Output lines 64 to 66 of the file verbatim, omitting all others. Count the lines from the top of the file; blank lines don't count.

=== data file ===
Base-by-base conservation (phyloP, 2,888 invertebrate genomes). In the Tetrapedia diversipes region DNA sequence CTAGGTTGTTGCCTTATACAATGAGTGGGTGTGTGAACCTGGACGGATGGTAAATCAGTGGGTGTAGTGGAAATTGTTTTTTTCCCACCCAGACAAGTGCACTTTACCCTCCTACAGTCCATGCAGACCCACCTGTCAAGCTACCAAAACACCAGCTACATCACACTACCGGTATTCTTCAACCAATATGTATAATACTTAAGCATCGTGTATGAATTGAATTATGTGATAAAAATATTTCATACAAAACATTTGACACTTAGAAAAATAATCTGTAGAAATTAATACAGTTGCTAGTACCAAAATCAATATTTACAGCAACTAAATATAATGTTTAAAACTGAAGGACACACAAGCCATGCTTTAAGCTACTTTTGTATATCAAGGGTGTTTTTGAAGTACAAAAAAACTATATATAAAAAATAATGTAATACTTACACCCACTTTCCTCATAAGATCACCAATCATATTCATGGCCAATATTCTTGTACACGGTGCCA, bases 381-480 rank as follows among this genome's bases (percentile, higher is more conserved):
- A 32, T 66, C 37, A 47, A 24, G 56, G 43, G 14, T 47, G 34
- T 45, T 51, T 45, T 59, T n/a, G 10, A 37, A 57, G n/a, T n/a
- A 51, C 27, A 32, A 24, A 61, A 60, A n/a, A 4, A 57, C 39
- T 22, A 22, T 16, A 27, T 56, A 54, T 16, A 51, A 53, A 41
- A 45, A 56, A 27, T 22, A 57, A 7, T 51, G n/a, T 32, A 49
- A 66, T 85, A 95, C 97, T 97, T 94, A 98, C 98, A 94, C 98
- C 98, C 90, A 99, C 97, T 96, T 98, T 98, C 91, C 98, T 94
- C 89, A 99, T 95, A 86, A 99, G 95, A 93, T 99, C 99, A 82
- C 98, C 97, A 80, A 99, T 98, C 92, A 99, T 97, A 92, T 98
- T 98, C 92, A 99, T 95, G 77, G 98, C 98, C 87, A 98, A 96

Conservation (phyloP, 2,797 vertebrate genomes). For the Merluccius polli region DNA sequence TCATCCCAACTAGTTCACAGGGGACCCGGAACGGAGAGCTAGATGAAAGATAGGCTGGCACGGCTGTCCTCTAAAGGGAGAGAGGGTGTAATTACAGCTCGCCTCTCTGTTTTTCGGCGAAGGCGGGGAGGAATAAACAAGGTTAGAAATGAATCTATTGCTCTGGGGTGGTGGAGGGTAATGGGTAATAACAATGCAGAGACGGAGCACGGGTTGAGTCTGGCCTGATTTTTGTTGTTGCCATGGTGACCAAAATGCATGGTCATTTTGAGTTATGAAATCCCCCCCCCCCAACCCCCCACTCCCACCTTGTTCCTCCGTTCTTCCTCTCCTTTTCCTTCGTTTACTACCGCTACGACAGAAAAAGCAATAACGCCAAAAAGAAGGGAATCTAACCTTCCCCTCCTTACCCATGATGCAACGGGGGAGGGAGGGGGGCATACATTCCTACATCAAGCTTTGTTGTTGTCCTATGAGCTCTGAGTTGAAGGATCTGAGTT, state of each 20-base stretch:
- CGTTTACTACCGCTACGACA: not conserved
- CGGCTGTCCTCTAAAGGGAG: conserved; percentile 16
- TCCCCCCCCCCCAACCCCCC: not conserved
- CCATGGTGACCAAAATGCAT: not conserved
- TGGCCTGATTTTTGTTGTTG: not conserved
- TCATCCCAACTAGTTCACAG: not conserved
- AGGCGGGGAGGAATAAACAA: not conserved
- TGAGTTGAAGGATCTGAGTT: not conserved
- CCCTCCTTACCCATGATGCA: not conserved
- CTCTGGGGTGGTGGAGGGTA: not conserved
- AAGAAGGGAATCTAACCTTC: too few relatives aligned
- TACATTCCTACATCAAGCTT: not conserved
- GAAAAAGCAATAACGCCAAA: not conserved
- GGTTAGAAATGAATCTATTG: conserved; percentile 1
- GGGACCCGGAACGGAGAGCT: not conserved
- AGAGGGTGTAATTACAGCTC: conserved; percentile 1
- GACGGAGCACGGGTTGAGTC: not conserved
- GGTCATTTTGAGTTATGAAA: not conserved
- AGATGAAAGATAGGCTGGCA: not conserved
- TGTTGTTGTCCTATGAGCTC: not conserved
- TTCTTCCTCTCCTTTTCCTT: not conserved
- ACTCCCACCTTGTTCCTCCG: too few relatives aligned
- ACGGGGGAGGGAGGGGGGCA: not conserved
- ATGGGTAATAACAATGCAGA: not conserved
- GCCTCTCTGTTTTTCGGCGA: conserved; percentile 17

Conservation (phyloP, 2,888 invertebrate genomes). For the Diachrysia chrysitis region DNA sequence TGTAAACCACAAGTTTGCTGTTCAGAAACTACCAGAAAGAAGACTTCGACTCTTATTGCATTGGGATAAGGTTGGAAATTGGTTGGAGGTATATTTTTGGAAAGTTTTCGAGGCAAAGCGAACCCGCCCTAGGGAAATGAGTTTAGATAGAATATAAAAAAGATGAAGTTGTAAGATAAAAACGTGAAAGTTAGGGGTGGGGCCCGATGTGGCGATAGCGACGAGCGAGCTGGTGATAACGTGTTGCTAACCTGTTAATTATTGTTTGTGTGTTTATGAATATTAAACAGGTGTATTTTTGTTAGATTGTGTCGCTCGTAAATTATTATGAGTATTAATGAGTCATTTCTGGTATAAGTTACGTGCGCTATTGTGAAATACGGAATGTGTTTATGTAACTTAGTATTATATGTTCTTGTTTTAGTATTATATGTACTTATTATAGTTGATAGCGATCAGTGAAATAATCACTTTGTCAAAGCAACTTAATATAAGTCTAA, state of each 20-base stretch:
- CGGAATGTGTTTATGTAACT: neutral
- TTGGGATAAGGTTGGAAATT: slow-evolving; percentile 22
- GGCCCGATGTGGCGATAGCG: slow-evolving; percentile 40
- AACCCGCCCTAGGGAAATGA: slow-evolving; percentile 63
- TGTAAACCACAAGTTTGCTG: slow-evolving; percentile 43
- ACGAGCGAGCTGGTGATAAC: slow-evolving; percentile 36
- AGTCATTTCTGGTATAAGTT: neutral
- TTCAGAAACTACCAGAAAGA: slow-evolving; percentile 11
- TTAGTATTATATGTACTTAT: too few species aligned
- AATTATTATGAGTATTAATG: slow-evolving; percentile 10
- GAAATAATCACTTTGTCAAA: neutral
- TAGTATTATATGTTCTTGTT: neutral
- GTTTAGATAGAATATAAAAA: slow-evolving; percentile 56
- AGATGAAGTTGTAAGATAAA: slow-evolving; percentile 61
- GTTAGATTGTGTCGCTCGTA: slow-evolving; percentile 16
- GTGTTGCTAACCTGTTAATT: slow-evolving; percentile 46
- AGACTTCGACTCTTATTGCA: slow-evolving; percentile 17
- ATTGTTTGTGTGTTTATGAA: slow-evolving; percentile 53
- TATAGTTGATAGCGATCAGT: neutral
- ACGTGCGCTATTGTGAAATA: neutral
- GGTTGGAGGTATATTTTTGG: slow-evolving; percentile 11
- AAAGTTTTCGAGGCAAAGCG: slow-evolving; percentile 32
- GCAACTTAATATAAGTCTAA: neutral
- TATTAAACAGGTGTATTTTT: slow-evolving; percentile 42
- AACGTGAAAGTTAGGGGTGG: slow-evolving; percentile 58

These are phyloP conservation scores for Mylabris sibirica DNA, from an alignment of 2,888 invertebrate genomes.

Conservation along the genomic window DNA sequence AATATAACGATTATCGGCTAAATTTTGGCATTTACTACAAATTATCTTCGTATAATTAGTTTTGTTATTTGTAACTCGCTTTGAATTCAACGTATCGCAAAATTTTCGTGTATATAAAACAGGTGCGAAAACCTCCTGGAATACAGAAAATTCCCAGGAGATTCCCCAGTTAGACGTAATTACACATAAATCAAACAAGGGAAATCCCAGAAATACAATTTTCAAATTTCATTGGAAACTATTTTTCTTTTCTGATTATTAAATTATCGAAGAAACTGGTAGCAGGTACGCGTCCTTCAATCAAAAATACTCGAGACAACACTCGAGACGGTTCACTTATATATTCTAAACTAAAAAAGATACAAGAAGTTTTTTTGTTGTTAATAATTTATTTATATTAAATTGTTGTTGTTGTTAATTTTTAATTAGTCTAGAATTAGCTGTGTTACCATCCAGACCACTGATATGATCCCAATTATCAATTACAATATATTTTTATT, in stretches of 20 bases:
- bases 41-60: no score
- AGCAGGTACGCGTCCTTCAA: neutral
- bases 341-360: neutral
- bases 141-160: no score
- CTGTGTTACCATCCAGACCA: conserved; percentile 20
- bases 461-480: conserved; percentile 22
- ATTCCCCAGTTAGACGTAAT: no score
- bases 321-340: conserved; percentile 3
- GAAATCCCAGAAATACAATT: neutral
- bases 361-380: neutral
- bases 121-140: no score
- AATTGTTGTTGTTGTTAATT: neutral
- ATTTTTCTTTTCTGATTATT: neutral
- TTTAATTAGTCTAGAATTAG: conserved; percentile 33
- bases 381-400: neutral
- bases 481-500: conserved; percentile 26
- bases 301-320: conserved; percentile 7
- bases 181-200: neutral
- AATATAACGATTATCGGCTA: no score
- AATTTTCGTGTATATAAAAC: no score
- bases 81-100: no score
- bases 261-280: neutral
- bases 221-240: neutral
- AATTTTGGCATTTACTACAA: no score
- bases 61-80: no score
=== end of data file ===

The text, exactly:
These are phyloP conservation scores for Mylabris sibirica DNA, from an alignment of 2,888 invertebrate genomes.

Conservation along the genomic window DNA sequence AATATAACGATTATCGGCTAAATTTTGGCATTTACTACAAATTATCTTCGTATAATTAGTTTTGTTATTTGTAACTCGCTTTGAATTCAACGTATCGCAAAATTTTCGTGTATATAAAACAGGTGCGAAAACCTCCTGGAATACAGAAAATTCCCAGGAGATTCCCCAGTTAGACGTAATTACACATAAATCAAACAAGGGAAATCCCAGAAATACAATTTTCAAATTTCATTGGAAACTATTTTTCTTTTCTGATTATTAAATTATCGAAGAAACTGGTAGCAGGTACGCGTCCTTCAATCAAAAATACTCGAGACAACACTCGAGACGGTTCACTTATATATTCTAAACTAAAAAAGATACAAGAAGTTTTTTTGTTGTTAATAATTTATTTATATTAAATTGTTGTTGTTGTTAATTTTTAATTAGTCTAGAATTAGCTGTGTTACCATCCAGACCACTGATATGATCCCAATTATCAATTACAATATATTTTTATT, in stretches of 20 bases:
- bases 41-60: no score